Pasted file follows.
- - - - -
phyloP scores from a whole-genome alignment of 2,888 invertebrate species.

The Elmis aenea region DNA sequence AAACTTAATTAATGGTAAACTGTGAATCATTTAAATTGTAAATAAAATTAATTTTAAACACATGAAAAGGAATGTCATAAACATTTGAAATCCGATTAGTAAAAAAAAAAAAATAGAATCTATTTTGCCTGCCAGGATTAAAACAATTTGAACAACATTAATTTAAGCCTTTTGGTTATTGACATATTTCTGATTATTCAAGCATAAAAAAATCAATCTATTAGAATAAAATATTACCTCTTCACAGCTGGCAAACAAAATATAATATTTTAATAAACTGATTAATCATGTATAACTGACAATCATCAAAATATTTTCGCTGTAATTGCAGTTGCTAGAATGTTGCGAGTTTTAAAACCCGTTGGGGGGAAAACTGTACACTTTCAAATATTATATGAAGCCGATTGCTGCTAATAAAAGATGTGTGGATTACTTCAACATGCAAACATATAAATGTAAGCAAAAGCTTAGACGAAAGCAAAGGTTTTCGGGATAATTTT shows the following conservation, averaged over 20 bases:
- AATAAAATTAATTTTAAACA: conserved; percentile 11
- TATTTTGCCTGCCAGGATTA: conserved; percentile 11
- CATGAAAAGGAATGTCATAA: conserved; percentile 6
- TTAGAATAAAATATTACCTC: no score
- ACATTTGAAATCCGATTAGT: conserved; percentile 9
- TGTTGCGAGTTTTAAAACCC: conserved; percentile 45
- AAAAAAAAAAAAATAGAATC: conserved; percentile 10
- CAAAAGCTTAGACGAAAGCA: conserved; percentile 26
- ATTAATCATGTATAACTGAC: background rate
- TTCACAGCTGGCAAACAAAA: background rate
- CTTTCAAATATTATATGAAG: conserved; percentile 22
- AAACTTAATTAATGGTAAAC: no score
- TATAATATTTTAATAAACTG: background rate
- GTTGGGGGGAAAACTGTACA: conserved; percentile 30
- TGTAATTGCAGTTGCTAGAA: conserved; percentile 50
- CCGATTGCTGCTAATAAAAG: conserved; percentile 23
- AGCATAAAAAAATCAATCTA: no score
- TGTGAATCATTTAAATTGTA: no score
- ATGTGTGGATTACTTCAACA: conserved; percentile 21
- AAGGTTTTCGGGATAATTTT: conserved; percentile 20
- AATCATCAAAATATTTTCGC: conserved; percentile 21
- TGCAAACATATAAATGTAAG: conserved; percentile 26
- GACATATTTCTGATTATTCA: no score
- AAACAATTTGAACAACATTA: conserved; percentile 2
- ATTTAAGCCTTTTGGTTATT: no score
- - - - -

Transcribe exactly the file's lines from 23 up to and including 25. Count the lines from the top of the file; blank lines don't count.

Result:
- AATCATCAAAATATTTTCGC: conserved; percentile 21
- TGCAAACATATAAATGTAAG: conserved; percentile 26
- GACATATTTCTGATTATTCA: no score